Diving into ruby object model : Part 1

So far I’ve talked about how everything was an object in ruby, even classes. I also wrote an article explaining what were the most important steps to follow when trying to understand ruby classes and objects. This wasn’t a bad idea, but it was a rather simplistic view. I think we’re ready to dive into the heart of the object model. Now my objective is not to give you a vague idea about how the ruby object model might work, I want to show you clearly what’s going on behind the scenes. Since I am not a fan of long posts, I have decided to split it in two parts. Here is part 1 :
It’s not that the ruby object model is hard to understand, in fact it is quite simple and coherent, but in order to understand it you’ll need to be concentrated, open minded as well as having a decent understanding of dynamic languages.
A simple case

class MyClass
   def my_instance_method
      "I'm an instance method"
  def MyClass.my_class_method
     "I'm a class method"
obj =

Let’s try to understand where does the various elements are located :
What is contained inside the object “obj” ?

  1. some flags (we won’t bother about that in this post)
  2. instance variables (describe the state of “obj”)
  3. a reference to the class, that is : MyClass

Ok fine, but where are the methods? We have to follow the reference to MyClass to find them.
What is contained inside the object “MyClass” ?

  1. some flags
  2. Instance variables (describe the state of “MyClass”. From “obj” point of view, it’s the class variables, those you reference with @@)
  3. a reference to the super class (if any. In this case, it is “Object”)
  4. a reference to the class (what? I’m confused now!)
  5. Methods (Ahh! Here they are! From “obj” point of view, these are INSTANCE methods)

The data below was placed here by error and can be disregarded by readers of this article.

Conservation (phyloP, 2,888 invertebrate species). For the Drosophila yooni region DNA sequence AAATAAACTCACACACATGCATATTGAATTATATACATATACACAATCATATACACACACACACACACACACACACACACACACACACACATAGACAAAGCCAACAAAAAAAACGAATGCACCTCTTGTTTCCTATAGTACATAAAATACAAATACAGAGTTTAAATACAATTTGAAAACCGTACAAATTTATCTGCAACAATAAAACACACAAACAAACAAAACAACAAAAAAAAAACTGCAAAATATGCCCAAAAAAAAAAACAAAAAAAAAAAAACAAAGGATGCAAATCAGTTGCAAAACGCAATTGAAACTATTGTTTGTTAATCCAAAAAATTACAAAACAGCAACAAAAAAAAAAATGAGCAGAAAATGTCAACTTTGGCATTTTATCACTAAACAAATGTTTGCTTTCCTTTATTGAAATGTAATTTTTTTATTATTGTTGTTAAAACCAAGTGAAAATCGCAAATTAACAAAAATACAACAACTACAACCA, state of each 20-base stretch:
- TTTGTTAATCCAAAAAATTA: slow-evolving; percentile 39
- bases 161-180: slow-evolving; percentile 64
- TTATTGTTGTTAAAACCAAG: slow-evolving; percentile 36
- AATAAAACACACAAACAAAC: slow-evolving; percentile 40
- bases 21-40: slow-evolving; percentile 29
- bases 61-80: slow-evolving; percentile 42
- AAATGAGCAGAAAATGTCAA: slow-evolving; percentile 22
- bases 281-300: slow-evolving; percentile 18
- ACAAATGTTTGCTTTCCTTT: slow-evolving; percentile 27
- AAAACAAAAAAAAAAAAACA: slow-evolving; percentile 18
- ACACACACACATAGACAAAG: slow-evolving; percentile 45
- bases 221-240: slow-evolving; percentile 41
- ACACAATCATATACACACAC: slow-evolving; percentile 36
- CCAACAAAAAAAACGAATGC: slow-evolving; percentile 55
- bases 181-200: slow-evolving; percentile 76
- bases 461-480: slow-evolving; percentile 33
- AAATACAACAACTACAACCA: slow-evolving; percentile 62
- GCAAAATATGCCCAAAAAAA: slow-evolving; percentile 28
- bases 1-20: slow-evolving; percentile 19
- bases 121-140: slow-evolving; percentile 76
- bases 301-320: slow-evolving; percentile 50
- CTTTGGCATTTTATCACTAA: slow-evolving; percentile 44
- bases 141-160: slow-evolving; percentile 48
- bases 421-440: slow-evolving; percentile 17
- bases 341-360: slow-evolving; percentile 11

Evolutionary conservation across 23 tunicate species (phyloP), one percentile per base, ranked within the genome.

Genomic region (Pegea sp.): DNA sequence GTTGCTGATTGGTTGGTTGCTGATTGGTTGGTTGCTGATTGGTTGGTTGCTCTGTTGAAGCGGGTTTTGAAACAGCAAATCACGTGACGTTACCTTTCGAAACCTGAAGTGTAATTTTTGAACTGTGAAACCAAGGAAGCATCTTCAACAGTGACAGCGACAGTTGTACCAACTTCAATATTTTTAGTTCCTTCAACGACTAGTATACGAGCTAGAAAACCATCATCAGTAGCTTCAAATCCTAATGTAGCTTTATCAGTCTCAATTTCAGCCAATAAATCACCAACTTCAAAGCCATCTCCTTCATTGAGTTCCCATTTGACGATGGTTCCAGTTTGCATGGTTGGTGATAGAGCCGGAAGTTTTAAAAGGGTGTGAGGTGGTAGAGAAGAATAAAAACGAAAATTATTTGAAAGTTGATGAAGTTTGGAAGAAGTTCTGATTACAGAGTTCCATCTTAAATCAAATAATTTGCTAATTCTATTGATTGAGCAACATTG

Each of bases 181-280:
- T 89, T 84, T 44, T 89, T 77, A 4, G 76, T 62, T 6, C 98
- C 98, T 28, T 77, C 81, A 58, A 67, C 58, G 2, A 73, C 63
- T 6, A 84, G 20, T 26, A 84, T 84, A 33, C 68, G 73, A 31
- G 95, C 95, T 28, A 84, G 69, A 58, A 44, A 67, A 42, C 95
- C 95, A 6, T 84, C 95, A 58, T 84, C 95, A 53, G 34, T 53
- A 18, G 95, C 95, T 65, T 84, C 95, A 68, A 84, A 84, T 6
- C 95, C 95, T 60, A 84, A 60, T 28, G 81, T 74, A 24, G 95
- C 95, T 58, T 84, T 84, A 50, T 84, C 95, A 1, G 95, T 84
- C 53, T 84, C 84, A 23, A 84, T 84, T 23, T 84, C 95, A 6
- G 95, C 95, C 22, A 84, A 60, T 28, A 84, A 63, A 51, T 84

You said a “reference to the class” ? I beg your pardon?
First of all, let’s not confuse the super class with the reference to the class. The super class is a reference to the ancestor of the current object (in this case, the ancestor is Object), while the reference to the class contains additional information about the current object.
That’s fine, but it doesn’t explain the purpose of that “reference to the class” thing. Aren’t we already inside the class “MyClass” ? Yes, we are. The reason why we need a reference to something else is because we need a place to store the class methods! We have to put them somewhere right? The methods described at point #5 are instance methods. These methods will only exist in the instances you created for class MyClass. They won’t exist in the object MyClass.
That “reference to the class” is in fact a reference to a special class (the pickaxe book call it a meta class) that will hold the methods for the object “MyClass”. Those are what we call class methods (from “obj” point of view at least). It makes a lot of sense when you think about it. Remember, classes are objects… so there’s no reason they cannot have their own methods. if “obj” is able to store it’s methods inside “MyClass”, “MyClass” has to be able to store it’s methods in some other place too : This place is the meta class. You can’t have access to these classes directly, they are completely hidden.
I’ll stop right there for now. In the next (and last) part of this serie, I will talk about the “chain” that ruby follows to find and invokes instance and class methods.

Say hello to Ecstatik!

Recently, Dan and I have been busy working on a rails application. We put it online a few days ago and now we’re slowly getting at the publicizing phase.